Outlander Season 2 Review

  • Series Title: Outlander
  • Season: 2
  • Episodes:  13
  • Discs:  5
  • Network:  Starz/BBC
  • Cast:  Caitriona Balfe, Sam Heughan, Duncan Lacroix, Tobias Menzies, Romann Berrux, Andrew Gower
  • DVD: Widescreen DVD (R1, NTSC)

I enjoyed Season 2 of Outlander even more than Season 1. The first episode actually takes place in 1948, with Claire returning to Frank in her present. Frank proves to be a very understanding and loving man, even vowing to care for Claire’s yet to be born child as his own. Thus the rest of the season is a flashback. Episode two opens this flashback in 18th Century France. Claire and Jamie go to see his cousin – noting that “I seem to remember you have a head for figures,” the cousin heads off on a wine-buying trip, leaving Jamie in charge of his wine shop, as well as giving he and Claire the run of his household. Thus the two have their needs met, and are placed to quickly to move in circles of the French court. Claire, determined to prevent the disaster of Culloden, talks Jamie into sabotaging Bonnie Prince Charlie’s attempts at raising money (later in the season this seems to suggest Claire and Jamie may have caused the disaster they are desperate to prevent). Jamie spends his days running the wine shop and his nights hanging out with Prince Charles and the Jacobite supporters in a brothel. Claire, meanwhile, makes friends in the aristocracy, including Louise and her ward, Mary. Claire, however, being a practical and modern woman, is bored. She has nothing to do, not even housework as the servants in her household do everything for her. Claire ends up working as a nurse at a charity hospital run by nuns, and befriending a local apothecary. This first half of the season is brilliant, the clothes, and the opulence of the French court are beautifully rendered, and Claire gets a beautiful wardrobe. Jamie is no slouch in the clothes department, as he manages to make 18th Century men’s fashion look good. Though, fortunately, he never dons a powdered wig – even in the most formal circumstances. Though some of their plans succeed, Claire and Jamie also make enemies in France. In the end, a friend gets the price removed from Jamie’s head and he and Claire return to Scotland (in part because they are no longer welcome in France – Jamie is arrested for dueling with Jack Randall; Claire is, yet again, accused of being a witch; and Claire also has a miscarriage and her first child with Jamie is stillborn.)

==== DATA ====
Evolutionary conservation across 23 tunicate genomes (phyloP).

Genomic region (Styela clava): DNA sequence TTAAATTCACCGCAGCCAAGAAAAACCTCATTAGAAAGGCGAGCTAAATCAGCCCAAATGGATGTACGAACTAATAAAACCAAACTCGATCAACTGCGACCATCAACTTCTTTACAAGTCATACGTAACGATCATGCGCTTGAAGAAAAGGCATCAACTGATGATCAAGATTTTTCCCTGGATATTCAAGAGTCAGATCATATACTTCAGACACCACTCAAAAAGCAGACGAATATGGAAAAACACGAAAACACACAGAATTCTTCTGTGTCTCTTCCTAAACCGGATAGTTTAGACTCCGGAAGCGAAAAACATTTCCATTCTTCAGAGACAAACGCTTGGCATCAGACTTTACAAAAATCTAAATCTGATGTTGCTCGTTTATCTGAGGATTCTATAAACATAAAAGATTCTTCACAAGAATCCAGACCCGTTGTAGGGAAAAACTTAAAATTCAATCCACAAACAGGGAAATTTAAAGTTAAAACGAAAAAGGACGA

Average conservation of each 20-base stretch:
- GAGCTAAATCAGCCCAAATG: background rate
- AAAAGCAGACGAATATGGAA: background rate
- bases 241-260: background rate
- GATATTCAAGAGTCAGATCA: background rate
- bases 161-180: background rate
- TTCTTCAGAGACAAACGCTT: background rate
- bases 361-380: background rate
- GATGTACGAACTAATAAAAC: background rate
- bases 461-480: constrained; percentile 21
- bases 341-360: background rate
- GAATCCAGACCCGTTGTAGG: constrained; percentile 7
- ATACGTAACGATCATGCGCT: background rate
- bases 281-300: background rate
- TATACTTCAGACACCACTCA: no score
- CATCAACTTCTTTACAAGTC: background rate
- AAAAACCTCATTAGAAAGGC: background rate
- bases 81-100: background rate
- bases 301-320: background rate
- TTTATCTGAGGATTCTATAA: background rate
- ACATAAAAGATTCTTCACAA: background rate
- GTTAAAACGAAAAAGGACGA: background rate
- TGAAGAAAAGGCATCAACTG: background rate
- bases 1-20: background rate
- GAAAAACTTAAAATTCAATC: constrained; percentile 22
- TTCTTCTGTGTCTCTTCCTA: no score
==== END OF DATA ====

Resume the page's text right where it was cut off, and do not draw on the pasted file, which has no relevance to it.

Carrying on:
In Scotland, Claire and Jamie, now in much more practical, but still gorgeous clothes, travel first to Lollybroach to visit with the Murrays. They then travel to the castle of Clan MacKenzie to try to rouse as many troops as possible for the Jacobite rebellion. Yes, after half a season of Claire and Jamie trying to crush the rebellion by diverting it’s finances – the plan now is to see that the Scots win. Sigh. But the story draws you in, despite the shadow of disaster that hangs over the entire situation. By the end of the season, Claire reveals she is, once again, pregnant. Enjoyable is not the best word to describe the second half of the season – the “fish out of water” humor of part one is gone. However, it is very good, and addictive. Several characters from the first season return, played by the same actors. The scenery is gorgeous and wild. The costumes are really good, and authentic-looking. And it’s the middle of a war – there’s dirt, blood, mud, and death. But remember how the season started? Yeah, even more than part 1, we feel the inevitable coming – Culloden and Claire’s return to 1948.

The last episode of the season, takes a time jump forward for Claire. It’s now 1968, and she and her daughter, Brianna, visit Scotland for the funeral of Rev. Wakefield. Claire’s daughter begins to fall for the grown-up, Roger. We find out Frank is dead. Claire is now a surgeon. Brianna is an angry girl, having recently lost her father. She discovers that Claire went missing for three years – and that during that time she had an affair with her real (biological) father. Claire tries to explain the truth, but no one believes her. By chance, Brianna sees a lecture by a Scottish nationalist. This nationalist turns out to be Geillis, the “witch” burned at the stake in season 1, but not before revealing she’s from 1968. Claire finds her notebooks, and discovers she’s been taking “courses” at the local university. Unlike Claire who accidentally traveled through the stones; Geillis is obsessed – with Scottish nationalism, with Bonnie Prince Charlie and the rebellion, and with learning what she needs to know to live in 18th century Scotland. However, she’s also extremely dedicated to her cause, and a bit mistaken in her beliefs as to how the stones work. The season ends with Claire, Brianna, and Roger seeing Geillis disappear through the stones, and Claire learning that Jamie survived the rebellion. And thus we will have a Season 3.